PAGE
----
Athletes who didn’t drink enough liquids during workouts were more likely to report feeling fatigued, confused, angry, depressed or tense than their well-hydrated peers. Photo: iStock
Being dehydrated can take a toll not only on your body—it can put you in a lousy mood, too.
A team of Tufts researchers studying the effects of mild dehydration on college athletes found that subjects who engaged in high-impact aerobic activities for 60 to 75 minutes without adequate hydration were more likely to report feeling fatigued, confused, angry, depressed or tense than those who engaged in similar activities and drank enough fluids.
The study, which used volunteers from the men’s and women’s crew and women’s lacrosse teams, also looked at the issue of dehydration and cognitive performance. The relationship between hydration and cognition appeared to be less clear-cut than that between hydration and mood. While the data suggested mild dehydration has some negative influence on cognition, it seems “mood may be more sensitive to fluid balance,” according to the study, which was published in August in the journal Perceptual and Motor Skills.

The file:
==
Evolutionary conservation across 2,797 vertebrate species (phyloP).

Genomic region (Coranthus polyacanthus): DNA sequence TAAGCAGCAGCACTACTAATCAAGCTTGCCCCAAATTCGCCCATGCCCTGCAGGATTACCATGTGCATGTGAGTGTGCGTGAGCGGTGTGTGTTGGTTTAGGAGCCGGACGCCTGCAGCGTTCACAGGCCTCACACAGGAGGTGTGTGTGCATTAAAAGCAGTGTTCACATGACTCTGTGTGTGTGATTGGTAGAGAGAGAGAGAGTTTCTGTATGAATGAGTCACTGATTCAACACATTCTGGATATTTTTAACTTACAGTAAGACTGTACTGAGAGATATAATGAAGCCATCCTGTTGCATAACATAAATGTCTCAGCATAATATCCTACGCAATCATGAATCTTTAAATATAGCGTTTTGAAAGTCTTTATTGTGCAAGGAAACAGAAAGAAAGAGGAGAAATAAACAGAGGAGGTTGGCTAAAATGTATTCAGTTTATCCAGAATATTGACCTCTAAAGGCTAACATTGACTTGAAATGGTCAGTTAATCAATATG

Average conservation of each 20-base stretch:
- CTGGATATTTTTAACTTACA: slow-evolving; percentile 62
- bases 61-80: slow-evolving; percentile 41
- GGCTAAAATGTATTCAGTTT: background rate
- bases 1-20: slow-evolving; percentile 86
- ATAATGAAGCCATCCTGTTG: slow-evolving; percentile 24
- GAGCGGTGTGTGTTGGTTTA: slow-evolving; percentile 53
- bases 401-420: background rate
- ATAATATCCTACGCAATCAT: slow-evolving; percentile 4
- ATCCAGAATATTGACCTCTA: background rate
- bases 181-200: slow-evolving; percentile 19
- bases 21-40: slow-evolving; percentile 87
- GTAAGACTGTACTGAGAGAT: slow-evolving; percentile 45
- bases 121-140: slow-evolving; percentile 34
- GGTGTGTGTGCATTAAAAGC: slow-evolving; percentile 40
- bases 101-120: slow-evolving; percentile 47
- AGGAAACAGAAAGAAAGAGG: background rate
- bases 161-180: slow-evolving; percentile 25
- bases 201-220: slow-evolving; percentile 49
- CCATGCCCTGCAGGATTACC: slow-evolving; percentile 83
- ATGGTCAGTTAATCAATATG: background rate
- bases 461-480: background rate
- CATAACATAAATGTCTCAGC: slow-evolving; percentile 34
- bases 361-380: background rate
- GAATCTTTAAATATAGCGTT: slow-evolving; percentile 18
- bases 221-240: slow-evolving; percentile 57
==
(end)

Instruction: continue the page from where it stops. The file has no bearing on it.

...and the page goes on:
The interaction of physical exertion, mild dehydration, mood and cognition are particularly important for student athletes, the study’s authors say, because they are often required to proceed directly from training and competition to class and other activities that require significant focus and concentration.
And even those athletes who make an effort to consume water or sports drinks may not be immune, says Kristen D’Anci, G96, a research associate in psychology and lead author of the study. “One of the things we learned in a pilot study related to the published paper is that during athletic practice for sports like soccer or volleyball, athletes who were permitted to drink water throughout a ‘light’ or ‘average’ practice as they normally would had a fluid deficit at the end of team practice reflecting approximately 1 percent dehydration,” she says.
“This finding is relevant for athletes who may feel that since they are drinking during practice, they are fully hydrated—but this is sometimes not the case,” D’Anci says. “In cases of more strenuous practice or during a game, this level of dehydration is likely to be higher.”
D’Anci is also a research associate in the Nutrition and Neurocognition Laboratory at the Jean Mayer USDA Human Nutrition Research Center on Aging at Tufts. Holly Taylor, a professor of psychology in the School of Arts and Sciences, is one of the co-authors.Helene Ragovin can be reached at firstname.lastname@example.org.